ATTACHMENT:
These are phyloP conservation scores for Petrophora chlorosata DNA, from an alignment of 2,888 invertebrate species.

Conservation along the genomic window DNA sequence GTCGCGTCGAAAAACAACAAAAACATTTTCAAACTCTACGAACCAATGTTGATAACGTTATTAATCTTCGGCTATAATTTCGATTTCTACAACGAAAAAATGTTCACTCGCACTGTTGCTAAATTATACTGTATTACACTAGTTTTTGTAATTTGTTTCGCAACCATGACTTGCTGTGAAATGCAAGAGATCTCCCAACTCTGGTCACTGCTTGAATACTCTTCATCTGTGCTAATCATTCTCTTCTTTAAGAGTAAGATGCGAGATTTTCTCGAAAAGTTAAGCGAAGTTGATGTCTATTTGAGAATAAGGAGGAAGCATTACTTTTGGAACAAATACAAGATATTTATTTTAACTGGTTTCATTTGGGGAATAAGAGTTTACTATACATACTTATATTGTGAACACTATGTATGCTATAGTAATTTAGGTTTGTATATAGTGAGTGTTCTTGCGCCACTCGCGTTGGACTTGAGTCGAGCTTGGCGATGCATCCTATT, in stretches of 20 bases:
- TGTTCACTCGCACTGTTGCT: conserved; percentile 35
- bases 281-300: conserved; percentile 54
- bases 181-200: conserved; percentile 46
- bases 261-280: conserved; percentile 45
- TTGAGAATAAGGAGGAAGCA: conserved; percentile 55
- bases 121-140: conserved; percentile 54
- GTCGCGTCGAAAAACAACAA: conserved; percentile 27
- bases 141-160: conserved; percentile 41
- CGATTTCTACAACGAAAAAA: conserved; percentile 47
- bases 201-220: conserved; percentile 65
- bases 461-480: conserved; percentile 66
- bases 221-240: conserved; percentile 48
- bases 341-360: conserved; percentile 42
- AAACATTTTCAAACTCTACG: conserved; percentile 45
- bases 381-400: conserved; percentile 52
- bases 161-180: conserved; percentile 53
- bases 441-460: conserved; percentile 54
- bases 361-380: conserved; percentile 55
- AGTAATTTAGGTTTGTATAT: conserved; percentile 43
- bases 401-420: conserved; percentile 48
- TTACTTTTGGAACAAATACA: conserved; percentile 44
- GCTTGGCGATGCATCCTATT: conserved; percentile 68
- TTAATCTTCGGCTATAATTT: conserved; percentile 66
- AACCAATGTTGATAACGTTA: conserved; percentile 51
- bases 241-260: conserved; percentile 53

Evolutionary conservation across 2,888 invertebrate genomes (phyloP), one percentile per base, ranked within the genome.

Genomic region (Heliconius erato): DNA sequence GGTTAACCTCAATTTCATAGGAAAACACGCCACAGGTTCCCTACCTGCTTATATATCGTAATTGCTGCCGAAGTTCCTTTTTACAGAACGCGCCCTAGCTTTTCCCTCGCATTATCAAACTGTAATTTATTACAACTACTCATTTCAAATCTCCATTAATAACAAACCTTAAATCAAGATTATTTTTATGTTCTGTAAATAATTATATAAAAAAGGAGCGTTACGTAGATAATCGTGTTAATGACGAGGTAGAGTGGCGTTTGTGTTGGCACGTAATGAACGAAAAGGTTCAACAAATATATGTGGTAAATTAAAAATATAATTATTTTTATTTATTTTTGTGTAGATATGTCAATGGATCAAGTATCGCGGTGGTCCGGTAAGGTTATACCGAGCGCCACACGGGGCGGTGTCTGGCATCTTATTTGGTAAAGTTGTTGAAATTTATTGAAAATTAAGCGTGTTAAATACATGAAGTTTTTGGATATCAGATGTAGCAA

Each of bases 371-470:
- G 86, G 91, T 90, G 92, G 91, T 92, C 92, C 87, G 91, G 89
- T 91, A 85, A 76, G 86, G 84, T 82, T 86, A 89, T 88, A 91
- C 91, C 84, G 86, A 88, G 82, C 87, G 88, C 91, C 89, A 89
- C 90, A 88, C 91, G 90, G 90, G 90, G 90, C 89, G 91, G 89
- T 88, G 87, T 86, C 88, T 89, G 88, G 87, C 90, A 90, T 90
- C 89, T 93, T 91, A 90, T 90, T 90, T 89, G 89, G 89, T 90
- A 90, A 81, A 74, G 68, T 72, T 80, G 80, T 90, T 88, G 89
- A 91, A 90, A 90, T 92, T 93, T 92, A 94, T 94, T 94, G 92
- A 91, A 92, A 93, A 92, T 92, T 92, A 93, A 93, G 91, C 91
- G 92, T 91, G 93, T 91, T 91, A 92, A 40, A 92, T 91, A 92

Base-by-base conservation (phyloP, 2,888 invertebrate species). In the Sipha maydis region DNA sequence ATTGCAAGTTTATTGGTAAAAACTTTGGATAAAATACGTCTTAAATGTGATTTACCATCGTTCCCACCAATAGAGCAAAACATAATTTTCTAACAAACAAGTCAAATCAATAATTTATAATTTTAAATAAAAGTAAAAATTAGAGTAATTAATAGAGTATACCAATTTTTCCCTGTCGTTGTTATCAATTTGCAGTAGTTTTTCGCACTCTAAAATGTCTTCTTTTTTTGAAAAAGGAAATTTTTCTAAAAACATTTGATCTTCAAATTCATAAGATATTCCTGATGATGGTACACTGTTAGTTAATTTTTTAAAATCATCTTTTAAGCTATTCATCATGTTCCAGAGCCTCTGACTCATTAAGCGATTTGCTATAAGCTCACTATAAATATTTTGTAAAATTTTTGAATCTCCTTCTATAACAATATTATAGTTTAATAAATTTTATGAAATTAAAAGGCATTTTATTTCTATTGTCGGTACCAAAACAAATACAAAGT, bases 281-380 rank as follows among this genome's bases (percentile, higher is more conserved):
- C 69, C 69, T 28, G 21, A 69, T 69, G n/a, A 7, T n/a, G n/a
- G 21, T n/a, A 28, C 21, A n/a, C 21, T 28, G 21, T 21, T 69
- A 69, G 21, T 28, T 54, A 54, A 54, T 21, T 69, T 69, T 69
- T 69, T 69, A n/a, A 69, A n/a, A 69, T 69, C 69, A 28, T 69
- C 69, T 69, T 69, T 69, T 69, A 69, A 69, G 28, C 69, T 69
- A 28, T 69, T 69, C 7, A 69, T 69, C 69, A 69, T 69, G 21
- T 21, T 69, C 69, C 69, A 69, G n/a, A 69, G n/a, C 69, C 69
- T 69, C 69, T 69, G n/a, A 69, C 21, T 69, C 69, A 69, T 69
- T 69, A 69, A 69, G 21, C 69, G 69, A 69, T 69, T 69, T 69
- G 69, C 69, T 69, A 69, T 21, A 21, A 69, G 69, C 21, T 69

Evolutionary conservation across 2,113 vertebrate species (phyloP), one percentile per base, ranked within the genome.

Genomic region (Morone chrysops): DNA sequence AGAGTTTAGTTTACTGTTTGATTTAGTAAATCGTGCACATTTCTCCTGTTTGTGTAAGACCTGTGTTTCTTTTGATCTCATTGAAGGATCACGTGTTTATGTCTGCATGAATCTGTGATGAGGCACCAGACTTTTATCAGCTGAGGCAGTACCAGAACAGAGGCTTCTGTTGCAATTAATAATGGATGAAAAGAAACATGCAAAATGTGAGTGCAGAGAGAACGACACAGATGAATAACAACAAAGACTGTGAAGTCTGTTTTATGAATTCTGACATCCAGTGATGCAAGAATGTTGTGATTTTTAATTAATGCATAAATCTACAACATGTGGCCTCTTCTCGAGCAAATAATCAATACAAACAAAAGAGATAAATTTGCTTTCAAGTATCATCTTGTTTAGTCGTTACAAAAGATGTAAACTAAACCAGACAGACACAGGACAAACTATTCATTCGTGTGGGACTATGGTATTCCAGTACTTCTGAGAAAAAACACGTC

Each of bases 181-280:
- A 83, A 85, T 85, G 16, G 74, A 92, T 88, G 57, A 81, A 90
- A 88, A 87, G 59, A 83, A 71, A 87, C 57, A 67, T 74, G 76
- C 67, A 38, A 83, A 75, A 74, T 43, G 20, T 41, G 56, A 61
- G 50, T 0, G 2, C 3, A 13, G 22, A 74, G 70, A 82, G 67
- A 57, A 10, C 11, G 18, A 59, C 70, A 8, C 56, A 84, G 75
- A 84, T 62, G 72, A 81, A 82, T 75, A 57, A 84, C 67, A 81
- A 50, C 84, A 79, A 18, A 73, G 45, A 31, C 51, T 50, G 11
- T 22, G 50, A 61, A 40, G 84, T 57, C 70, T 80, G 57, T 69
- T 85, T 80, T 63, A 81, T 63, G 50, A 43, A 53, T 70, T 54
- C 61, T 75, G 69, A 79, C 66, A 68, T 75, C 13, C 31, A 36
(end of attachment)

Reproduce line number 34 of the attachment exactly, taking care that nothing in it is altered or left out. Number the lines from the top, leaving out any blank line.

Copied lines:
- C 90, A 88, C 91, G 90, G 90, G 90, G 90, C 89, G 91, G 89